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Sandia National Laboratories Uses EnSight to Test the Boundaries of Nanowires
Posted Wed January 24, 2007 @04:18PM
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Post Processing While nanowires are relatively new in the world of science, their unique mechanical, electrical, and optical properties make great research candidates. Researchers such as Jonathan Zimmerman, a Principal Member of Technical Staff at Sandia National Laboratories, are learning more about the inherent potential of these miniature wires.

Nanowires are very tiny wires with dimensions of the order of a nanometer (10^-9 meters). They are composed of metals such as silver, gold, or iron, or semiconductors such as silicon, zinc oxide, and germanium. Nanowires are not found in nature, so to perform research on them, they must first be fabricated in the lab.

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Nanowires have the potential to aid in the next generation of electronic devices and computer components. Current research suggests that nanowires may soon be used to greatly enhance the capabilities of transistors, memory devices, and sensors.

Nanowire properties are greatly affected by the shape and structure of the wire if it is mechanically deformed. This is where Zimmerman’s research comes in. He performs simulations to predict how nanowires deform, when they fail and through which physical mechanisms, and how nanowire geometry influences this failure process. Zimmerman’s research provides the information necessary to efficiently implement nanowires in sensors and other microelectronic devices that are needed within Sandia’s systems.

With national security riding on his results, Zimmerman must use efficient methods to not only perform simulations, but to also display their results in the most useful manner. He has to make absolutely sure he is using the right tools for the job.

Using the Right Tools
Zimmerman’s various research projects have been aided by EnSight for over 7 years. Most recently, EnSight has helped him to provide the results of his nanowire simulations. Zimmerman uses specialized code, including ParaDyn and LAMMPS, to perform the nanowire simulations. He then uses EnSight to visualize and analyze his simulation results.

Using EnSight, he is able to demonstrate the properties of nanowires, as well as provide 3D renderings of the results. With EnSight, he can illustrate if or how a nanowire deforms under certain conditions.

Zimmerman said, “Our goal is to demonstrate the mechanics of nanowires under various conditions in order to develop a predictive understanding of nanowire behavior.”

“By being able to demonstrate the failure processes of the deformation of nanowires, we can better understand how and when to properly manipulate them for more efficient usage in a variety of technologies.”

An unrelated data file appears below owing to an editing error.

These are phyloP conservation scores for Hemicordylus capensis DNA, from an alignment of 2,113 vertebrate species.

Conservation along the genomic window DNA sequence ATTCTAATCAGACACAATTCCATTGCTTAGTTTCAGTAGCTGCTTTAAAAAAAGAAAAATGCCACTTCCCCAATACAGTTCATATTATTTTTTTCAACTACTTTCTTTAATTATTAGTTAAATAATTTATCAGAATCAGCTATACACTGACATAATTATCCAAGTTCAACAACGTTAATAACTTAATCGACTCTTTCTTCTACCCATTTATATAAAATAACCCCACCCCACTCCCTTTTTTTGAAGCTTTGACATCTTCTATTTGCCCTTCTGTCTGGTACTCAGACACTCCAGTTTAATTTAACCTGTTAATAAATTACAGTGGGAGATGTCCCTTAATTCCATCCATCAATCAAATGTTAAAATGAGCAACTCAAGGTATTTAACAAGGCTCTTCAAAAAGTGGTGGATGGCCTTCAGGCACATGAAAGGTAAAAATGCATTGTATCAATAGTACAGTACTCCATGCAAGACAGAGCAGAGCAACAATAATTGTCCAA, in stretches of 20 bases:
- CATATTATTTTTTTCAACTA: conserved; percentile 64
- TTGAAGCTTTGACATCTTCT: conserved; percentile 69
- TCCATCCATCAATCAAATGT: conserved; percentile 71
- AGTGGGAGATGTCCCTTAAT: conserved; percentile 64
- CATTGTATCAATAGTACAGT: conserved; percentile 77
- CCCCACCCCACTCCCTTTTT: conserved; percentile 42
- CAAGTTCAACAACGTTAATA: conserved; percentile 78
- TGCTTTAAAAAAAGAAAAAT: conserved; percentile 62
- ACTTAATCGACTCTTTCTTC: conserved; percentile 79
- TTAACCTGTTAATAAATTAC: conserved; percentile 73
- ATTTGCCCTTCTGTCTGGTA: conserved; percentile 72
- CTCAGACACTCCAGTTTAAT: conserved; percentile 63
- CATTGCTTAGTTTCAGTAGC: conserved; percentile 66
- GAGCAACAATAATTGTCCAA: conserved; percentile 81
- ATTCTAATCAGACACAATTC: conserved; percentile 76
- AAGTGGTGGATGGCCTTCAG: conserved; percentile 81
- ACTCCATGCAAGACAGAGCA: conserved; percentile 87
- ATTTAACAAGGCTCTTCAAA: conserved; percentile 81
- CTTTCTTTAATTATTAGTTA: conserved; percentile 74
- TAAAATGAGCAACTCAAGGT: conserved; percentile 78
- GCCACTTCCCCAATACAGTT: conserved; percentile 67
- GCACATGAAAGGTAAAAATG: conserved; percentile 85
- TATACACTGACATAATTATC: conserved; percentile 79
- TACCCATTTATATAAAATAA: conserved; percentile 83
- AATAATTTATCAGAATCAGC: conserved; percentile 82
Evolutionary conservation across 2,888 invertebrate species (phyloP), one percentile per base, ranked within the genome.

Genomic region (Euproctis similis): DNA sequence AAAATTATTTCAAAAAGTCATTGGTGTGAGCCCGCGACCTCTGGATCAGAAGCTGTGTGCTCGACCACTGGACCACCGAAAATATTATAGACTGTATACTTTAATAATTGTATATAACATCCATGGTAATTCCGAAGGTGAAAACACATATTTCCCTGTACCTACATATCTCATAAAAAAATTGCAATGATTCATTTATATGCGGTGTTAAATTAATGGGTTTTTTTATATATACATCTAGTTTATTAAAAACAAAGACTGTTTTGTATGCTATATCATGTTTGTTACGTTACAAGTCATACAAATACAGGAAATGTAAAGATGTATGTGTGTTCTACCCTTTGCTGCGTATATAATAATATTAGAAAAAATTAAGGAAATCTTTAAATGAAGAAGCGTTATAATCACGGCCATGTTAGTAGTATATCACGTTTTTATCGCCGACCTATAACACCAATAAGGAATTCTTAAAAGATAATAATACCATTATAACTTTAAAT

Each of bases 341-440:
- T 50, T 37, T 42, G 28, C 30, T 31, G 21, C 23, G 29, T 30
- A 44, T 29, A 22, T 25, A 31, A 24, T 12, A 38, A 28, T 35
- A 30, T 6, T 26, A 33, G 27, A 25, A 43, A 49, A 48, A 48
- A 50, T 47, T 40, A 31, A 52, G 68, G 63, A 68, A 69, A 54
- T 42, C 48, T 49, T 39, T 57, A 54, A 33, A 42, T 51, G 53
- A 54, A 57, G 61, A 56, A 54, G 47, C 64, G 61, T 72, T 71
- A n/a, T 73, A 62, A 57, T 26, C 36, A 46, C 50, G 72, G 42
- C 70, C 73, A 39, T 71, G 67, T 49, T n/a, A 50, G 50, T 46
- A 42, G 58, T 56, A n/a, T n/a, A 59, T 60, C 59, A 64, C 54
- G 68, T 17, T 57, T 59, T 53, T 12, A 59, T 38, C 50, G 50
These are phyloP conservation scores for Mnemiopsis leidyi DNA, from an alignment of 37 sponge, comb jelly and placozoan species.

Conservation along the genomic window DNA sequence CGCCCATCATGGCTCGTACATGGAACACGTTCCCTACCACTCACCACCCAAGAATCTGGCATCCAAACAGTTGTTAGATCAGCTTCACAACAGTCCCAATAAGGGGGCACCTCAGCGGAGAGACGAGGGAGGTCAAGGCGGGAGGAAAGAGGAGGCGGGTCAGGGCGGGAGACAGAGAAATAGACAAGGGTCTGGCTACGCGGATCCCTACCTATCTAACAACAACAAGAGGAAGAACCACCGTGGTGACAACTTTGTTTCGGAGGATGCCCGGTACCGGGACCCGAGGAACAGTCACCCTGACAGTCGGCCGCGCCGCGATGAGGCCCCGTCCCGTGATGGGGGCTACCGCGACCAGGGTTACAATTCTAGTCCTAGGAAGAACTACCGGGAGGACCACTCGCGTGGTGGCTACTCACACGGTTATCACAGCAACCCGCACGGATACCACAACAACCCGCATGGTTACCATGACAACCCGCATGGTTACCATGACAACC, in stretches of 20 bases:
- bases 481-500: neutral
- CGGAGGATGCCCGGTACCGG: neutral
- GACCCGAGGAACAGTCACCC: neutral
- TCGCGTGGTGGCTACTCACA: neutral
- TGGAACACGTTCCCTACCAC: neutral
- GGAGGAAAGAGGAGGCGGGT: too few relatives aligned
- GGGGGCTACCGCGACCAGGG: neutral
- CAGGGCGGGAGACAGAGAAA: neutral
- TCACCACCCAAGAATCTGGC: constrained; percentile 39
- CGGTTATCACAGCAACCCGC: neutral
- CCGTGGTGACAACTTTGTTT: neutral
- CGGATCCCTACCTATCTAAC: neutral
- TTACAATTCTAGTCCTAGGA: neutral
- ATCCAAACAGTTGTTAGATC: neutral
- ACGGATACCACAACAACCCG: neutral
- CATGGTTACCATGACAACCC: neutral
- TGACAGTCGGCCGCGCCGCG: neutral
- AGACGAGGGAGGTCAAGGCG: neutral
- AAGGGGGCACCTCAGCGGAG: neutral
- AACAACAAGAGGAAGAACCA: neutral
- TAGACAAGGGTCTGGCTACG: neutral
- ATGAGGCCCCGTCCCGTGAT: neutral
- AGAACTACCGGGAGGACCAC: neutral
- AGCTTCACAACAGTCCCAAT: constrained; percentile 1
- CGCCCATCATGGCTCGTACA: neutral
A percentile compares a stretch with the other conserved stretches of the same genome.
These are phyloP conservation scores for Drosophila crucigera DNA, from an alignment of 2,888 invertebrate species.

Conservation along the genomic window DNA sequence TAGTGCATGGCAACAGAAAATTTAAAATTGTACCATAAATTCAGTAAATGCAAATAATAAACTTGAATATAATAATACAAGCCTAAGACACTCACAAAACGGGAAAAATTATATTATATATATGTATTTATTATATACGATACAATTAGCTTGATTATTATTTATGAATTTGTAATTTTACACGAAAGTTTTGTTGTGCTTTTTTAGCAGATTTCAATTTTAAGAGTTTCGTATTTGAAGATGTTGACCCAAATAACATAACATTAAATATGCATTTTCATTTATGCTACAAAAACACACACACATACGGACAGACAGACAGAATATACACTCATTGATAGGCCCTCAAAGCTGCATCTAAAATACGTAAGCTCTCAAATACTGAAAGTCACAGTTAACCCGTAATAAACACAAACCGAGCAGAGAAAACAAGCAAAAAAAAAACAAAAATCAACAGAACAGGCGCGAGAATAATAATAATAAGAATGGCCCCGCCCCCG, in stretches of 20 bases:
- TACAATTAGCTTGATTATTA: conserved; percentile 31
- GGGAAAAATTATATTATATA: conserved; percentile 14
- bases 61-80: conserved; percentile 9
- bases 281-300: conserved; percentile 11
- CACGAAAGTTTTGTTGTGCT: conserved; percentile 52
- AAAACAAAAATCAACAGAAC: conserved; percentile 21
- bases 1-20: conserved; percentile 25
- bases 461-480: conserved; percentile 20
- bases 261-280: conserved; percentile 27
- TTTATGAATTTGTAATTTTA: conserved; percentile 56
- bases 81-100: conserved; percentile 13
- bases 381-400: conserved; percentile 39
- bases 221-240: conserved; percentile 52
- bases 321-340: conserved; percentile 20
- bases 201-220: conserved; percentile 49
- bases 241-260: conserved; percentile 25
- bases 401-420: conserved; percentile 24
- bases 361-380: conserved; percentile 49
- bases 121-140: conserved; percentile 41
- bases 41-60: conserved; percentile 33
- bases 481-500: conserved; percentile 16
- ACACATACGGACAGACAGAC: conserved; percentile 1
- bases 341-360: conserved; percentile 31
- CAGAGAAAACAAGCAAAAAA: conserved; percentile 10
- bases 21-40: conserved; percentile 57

An Atomistic Approach
Since many aspects of nanowires are not yet well understood, cutting edge techniques are being developed to study their behavior.

Zimmerman performs atomistic simulations and uses EnSight to provide a glimpse into the mechanical behavior and deformation mechanisms of nanowires.

Atomistic simulation, the computer modeling of defects in materials at the microscopic level, allows Zimmerman to verify fundamental characteristics of nanowires and how they are influenced by certain conditions.

With EnSight, Zimmerman is able to show how factors such as different tension and compression levels affect nanowires at the molecular level.

“Atomistic simulations enable us to quantify the strengths of these wires during tensile failure, discover the mechanisms responsible for mechanical failure, and determine how wire dimensions, loading rates, crystal orientation and material models impact these characteristics. EnSight helps us to easily visualize our results.”

Presenting the Results
The ability to fine-tune the results makes EnSight a great match for Zimmerman’s research. To be able to customize the look and feel of his results depending on the presentation method and audience makes the results that much more valuable.

“Sometimes, I need to isolate and show just certain aspects of the failure process. For example, I often need to display only items according to their value of strain (or stress).”

EnSight also allows Zimmerman to color his results based on specified parameters. Color coding makes it easy to quickly pinpoint and reference specific areas when presenting the results.

“I also like the fact that I can rotate the generated results and that I can make movies that show the nanowire structure from various perspectives. This way, the viewer can really understand what physical processes are occurring during the nanowire deformation.”

Zimmerman uses his EnSight-produced graphics in scientific papers, on web sites, and for presentations.

“EnSight adds a level of quality and understanding to my research, thereby allowing the results to be accessible by a wider audience.”

Nanobridge formation
Nanobridge formation in Gold nanowires - stretching of nanowires to specific strains results in tailored multishell structures that are ideally suited for manipulation of biological molecules, high electrical conduction, and high strength nanocomposites.


Shape memory effect
Shape Memory Effect in Copper nanowires – stress-induced reorientation at low temperature (10K); load removal at low temperature; deformation undone at high temperature (>425K).

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